pronounced as (tha li' doe mide)

Brand Name(s): Thalomid®

Why is this medicine prescribed?

Thalidomide is used along with dexamethasone to treat multiple myeloma in people who have been recently found to have this disease. It is also used alone or with other medications to treat and prevent skin symptoms of erythema nodosum leprosum (ENL; episodes of skin sores, fever, and nerve damage that occur in people with Hansen's disease [leprosy]). Thalidomide is in a class of medications called immunomodulatory agents. It treats multiple myeloma by strengthening the immune system to fight cancer cells. It treats ENL by blocking the action of certain natural substances that cause swelling.

Are there other uses for this medicine?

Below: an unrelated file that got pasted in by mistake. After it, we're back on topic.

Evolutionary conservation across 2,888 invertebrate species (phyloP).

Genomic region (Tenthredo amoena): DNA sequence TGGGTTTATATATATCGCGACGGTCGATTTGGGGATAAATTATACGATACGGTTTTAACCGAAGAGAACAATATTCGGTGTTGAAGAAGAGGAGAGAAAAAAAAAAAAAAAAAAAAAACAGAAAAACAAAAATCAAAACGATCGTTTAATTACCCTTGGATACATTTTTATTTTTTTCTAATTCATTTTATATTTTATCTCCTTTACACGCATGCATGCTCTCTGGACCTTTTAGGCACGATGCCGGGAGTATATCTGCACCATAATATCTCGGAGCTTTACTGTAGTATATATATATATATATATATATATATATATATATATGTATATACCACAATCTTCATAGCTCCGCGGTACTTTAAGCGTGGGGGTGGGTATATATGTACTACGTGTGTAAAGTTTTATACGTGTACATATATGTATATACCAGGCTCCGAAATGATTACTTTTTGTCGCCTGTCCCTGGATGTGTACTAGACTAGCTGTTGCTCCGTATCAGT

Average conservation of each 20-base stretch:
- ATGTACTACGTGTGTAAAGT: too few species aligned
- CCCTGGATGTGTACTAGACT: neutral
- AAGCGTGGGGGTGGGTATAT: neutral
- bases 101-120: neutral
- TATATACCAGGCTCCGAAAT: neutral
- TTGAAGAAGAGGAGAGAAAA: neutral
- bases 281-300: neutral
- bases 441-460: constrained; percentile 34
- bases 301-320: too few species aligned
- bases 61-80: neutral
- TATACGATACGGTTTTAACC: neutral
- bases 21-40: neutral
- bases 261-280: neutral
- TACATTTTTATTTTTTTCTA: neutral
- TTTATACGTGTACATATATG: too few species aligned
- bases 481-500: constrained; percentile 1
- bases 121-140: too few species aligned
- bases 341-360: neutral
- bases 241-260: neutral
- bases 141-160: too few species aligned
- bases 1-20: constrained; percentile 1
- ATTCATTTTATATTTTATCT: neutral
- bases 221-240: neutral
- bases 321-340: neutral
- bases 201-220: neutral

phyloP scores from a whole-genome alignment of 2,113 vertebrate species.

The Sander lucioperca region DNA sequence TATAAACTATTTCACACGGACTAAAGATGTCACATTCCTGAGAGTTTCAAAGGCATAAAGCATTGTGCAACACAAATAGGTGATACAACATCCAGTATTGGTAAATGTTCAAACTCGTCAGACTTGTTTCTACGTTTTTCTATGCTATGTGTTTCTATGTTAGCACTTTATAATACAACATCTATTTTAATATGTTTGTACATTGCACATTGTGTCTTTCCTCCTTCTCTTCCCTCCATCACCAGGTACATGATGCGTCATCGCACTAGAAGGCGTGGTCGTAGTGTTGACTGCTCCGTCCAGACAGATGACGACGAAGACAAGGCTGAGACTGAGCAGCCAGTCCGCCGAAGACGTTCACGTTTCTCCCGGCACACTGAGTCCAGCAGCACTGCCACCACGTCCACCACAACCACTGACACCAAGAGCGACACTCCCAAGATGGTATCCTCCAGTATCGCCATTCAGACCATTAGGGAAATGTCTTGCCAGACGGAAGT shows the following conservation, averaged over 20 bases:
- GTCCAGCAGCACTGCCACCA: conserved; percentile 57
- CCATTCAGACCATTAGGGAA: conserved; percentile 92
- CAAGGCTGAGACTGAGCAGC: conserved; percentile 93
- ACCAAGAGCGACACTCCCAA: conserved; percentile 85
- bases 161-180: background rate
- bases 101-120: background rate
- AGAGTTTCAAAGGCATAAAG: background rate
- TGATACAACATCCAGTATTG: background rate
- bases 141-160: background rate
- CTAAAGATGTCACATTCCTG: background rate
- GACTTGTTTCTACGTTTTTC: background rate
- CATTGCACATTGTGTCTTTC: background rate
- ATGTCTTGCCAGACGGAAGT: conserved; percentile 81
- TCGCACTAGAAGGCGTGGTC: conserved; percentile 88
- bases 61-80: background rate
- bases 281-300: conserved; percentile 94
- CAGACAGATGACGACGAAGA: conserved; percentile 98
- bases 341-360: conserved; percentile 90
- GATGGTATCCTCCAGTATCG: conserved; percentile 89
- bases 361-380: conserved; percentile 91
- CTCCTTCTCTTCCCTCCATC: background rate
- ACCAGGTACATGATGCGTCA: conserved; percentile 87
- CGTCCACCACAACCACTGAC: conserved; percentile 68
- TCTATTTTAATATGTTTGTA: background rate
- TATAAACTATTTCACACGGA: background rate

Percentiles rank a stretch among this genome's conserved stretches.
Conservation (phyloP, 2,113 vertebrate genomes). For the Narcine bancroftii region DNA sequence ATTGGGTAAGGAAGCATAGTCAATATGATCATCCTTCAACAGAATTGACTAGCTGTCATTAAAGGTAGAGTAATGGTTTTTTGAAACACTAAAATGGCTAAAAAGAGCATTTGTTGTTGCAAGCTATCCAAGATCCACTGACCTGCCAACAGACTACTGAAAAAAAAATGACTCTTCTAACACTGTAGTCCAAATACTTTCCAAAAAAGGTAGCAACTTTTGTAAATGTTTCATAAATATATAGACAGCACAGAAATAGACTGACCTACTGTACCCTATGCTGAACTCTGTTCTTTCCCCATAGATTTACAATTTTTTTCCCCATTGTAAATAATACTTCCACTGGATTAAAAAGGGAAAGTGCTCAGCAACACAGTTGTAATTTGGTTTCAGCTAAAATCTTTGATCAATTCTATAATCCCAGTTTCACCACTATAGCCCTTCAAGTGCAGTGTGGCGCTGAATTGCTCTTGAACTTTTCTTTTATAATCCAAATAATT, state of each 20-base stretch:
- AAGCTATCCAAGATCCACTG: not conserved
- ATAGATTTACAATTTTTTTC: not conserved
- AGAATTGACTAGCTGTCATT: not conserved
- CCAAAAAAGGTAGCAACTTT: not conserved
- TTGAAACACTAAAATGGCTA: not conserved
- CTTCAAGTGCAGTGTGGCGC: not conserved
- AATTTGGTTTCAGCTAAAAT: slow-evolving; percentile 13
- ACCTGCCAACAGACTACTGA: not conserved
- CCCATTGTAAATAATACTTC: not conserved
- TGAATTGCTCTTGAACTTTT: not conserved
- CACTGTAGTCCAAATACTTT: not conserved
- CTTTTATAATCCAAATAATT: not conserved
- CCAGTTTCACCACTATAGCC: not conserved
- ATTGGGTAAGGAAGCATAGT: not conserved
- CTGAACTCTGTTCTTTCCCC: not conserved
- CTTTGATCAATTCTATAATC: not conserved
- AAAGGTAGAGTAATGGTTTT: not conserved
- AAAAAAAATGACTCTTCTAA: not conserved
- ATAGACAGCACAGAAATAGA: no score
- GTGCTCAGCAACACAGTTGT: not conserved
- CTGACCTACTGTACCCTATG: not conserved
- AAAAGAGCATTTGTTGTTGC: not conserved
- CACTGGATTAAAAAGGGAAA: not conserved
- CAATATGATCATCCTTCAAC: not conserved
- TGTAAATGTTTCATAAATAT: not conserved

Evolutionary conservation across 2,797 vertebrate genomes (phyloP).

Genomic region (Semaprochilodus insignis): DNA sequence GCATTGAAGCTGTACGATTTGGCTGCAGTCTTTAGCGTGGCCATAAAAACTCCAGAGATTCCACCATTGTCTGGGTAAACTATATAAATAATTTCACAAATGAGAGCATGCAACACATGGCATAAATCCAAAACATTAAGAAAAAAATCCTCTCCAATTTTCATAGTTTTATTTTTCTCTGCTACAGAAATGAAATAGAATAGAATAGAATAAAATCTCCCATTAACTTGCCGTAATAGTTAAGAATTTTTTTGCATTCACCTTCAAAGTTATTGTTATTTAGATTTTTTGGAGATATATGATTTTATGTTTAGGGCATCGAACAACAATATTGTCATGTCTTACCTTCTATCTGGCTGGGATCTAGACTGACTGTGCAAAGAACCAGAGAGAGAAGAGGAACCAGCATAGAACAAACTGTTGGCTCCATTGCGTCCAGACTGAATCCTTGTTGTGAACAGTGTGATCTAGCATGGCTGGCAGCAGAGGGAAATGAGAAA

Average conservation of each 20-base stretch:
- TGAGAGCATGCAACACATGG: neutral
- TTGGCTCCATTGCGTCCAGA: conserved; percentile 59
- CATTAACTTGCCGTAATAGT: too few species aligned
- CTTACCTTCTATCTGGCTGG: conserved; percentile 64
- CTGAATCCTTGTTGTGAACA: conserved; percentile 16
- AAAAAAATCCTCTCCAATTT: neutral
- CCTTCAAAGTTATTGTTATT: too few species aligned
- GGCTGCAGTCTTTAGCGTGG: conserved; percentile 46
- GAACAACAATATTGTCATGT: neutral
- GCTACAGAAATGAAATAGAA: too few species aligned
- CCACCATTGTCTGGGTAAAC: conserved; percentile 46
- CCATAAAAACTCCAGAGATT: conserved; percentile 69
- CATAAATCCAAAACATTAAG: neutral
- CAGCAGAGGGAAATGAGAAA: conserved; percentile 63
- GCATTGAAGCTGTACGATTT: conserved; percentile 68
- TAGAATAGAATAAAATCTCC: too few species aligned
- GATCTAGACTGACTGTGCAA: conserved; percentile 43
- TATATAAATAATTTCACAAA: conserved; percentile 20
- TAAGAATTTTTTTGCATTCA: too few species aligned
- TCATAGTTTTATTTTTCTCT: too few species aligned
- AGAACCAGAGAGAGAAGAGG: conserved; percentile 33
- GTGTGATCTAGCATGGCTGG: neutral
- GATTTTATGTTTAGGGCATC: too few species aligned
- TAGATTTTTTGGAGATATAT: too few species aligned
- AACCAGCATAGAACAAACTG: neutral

Thalidomide is also sometimes used to treat certain skin conditions involving swelling and irritation. It is also used to treat certain complications of human immunodeficiency virus (HIV) such as aphthous stomatitis (condition in which ulcers form in the mouth), HIV-associated diarrhea, HIV-associated wasting syndrome, certain infections, and Kaposi's sarcoma (a type of skin cancer). Thalidomide has also been used to treat some types of cancer and tumors, severe weight loss in patients with weakened immune systems, chronic graft versus host disease (a complication that can occur after a bone marrow transplant in which the newly transplanted material attacks the transplant recipient's body), and Crohn's disease (a condition in which the body attacks the lining of the digestive tract, causing pain, diarrhea, weight loss, and fever). Talk to your doctor about the risks of using this medication for your condition.